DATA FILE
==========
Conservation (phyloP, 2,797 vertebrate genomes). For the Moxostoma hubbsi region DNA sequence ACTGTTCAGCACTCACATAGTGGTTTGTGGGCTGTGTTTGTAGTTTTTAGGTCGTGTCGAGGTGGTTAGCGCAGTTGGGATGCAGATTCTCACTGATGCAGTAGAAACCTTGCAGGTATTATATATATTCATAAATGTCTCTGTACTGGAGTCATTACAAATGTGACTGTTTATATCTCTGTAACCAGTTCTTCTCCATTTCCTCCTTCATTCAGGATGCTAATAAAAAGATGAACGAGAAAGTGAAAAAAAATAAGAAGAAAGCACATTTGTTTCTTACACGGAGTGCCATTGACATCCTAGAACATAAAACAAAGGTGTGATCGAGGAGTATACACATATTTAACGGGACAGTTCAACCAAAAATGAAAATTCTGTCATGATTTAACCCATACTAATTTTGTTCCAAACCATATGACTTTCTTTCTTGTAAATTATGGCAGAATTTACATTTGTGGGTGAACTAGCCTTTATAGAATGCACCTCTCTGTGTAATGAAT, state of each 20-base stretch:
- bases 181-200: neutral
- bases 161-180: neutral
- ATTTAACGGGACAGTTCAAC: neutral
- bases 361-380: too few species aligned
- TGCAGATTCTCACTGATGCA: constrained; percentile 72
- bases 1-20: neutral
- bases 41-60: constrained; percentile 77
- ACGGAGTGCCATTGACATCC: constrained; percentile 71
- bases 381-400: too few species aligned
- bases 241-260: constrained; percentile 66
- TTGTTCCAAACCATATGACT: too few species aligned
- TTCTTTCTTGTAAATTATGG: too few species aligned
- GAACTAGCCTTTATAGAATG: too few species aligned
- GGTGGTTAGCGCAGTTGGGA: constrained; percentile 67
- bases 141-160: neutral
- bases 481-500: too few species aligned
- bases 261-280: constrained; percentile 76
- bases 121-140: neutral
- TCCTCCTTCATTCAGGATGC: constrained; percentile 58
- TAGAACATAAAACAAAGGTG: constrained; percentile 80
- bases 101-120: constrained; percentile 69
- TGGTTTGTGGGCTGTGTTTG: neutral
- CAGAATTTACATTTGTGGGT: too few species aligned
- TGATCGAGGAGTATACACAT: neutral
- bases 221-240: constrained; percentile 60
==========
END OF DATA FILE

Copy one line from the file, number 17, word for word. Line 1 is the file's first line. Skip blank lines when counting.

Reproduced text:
- bases 481-500: too few species aligned